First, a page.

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E-shipping solutions could be a way to arrest Vietnam’s declining trade competitiveness in south-east Asia, according to Maersk.

In a trade report this morning, the company claims that despite Vietnam being expected to post 5.5% GDP growth this year, this is lower than regional rivals Laos, Cambodia, Myanmar and the Philippines.

In addition, logistics expenditure remains high – at around 25% of its GDP, it is among the highest in the region – and companies are forecast by the World Bank to spend as much as $100m a year on import-export clearance delays this year, which could rise to $180m by 2020.

Maersk Line’s Vietnam & Cambodia director general, Bich Nguyen, said: “One of the reasons that result in additional operational costs and lower productivity for enterprises is that government regulations are sometimes vague and open to different interpretations.”

That said, in the first quarter of this year, Maersk Line saw year-on-year container volumes to Europe grow by 19%, while imports from Europe rose by 34% and exports to the US increased by 9%.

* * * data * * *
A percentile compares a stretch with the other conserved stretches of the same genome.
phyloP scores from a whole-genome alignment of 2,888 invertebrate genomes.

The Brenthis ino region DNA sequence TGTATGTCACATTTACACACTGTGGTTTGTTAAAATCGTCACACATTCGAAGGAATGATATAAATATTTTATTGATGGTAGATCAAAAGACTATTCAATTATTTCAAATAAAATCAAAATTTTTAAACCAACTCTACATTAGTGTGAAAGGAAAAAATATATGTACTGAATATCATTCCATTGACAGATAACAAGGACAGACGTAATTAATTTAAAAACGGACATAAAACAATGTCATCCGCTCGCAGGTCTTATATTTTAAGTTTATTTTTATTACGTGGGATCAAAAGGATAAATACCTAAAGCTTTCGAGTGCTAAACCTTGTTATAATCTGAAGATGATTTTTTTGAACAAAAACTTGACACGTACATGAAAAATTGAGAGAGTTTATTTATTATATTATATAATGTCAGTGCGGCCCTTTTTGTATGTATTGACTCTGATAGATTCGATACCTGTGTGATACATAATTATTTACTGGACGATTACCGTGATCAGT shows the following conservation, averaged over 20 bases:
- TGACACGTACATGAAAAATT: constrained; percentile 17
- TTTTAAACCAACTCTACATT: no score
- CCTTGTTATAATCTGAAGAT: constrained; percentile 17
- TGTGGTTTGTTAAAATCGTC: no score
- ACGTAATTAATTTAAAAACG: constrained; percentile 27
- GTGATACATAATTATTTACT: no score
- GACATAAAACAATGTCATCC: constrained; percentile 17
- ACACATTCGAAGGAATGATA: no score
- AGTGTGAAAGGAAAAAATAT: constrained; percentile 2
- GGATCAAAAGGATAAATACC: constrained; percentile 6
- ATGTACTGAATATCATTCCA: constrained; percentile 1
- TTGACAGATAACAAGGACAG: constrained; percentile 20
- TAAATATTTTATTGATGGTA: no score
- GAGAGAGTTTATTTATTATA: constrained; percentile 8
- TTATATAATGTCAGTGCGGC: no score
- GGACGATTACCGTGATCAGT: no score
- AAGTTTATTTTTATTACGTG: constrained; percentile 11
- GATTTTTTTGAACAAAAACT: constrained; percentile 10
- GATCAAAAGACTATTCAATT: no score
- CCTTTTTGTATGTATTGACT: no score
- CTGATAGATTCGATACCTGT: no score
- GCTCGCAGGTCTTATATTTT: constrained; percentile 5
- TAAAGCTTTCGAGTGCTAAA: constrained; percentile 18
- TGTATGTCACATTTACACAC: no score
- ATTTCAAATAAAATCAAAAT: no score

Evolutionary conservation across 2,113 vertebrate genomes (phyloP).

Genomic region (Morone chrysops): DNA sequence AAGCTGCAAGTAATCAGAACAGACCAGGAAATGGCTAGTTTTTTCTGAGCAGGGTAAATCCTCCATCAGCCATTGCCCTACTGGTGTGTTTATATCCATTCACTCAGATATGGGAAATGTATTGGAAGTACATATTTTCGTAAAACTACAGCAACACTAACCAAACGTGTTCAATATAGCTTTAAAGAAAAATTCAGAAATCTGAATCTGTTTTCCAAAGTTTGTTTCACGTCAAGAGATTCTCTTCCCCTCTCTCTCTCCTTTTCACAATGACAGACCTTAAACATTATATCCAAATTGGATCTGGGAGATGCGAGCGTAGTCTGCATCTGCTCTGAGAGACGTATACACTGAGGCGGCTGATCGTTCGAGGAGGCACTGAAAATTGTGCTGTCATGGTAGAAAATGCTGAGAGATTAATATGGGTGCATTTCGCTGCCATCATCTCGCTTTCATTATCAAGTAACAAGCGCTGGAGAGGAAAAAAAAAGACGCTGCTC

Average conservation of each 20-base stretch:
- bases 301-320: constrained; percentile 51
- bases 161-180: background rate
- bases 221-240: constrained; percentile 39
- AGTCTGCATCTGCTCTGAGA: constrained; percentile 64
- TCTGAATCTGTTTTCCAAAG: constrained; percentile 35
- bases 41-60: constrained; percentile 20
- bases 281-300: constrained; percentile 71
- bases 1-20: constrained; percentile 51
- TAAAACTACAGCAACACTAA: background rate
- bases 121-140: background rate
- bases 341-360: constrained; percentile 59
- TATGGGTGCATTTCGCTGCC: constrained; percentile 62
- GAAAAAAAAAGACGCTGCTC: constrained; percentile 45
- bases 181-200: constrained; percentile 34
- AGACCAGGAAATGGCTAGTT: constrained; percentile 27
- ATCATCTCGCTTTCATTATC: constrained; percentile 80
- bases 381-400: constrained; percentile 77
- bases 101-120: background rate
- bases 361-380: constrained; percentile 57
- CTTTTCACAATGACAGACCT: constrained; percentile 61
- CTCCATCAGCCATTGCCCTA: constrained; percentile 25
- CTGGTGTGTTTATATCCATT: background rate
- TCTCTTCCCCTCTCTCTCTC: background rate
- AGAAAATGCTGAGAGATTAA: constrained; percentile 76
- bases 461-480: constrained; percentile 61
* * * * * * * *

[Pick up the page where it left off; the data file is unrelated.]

Ms Bich added: “The market growth we experienced in the first quarter mirrors the trends in Vietnam’s overall trade balance.

“The domestic economy may continue to be hampered by the slow pace of structural reforms of state-owned enterprises and the banking sector, but its heart – manufacturing and production – still remains robust.”

However, Vietnam remains a riddle. The World Bank’s recent assertion that the country’s competitiveness is on the decline is at odds with the fact that it is has one of the most under-utilised deepwater port complexes in the world – if not the most underused.

In a recent speech at the TOC Asia conference in Singapore, Soren Pedersen, vice-president of US-based terminal operator SSA Marine International, which operates two facilities in the country, claimed that there was 4-5m teu of spare terminal capacity in the Cai Mep region, at the apex of the Mekong delta.

Much of that was built during the heady pre-recession days before volumes on the Asia-Europe trade tanked, but when the cost differential between producing low-value consumer goods in China and Vietnam was already becoming apparent and a number of multinationals were switching production away from the traditional manufacturing heartland of China’s Pearl and Yangtze river deltas to the Mekong.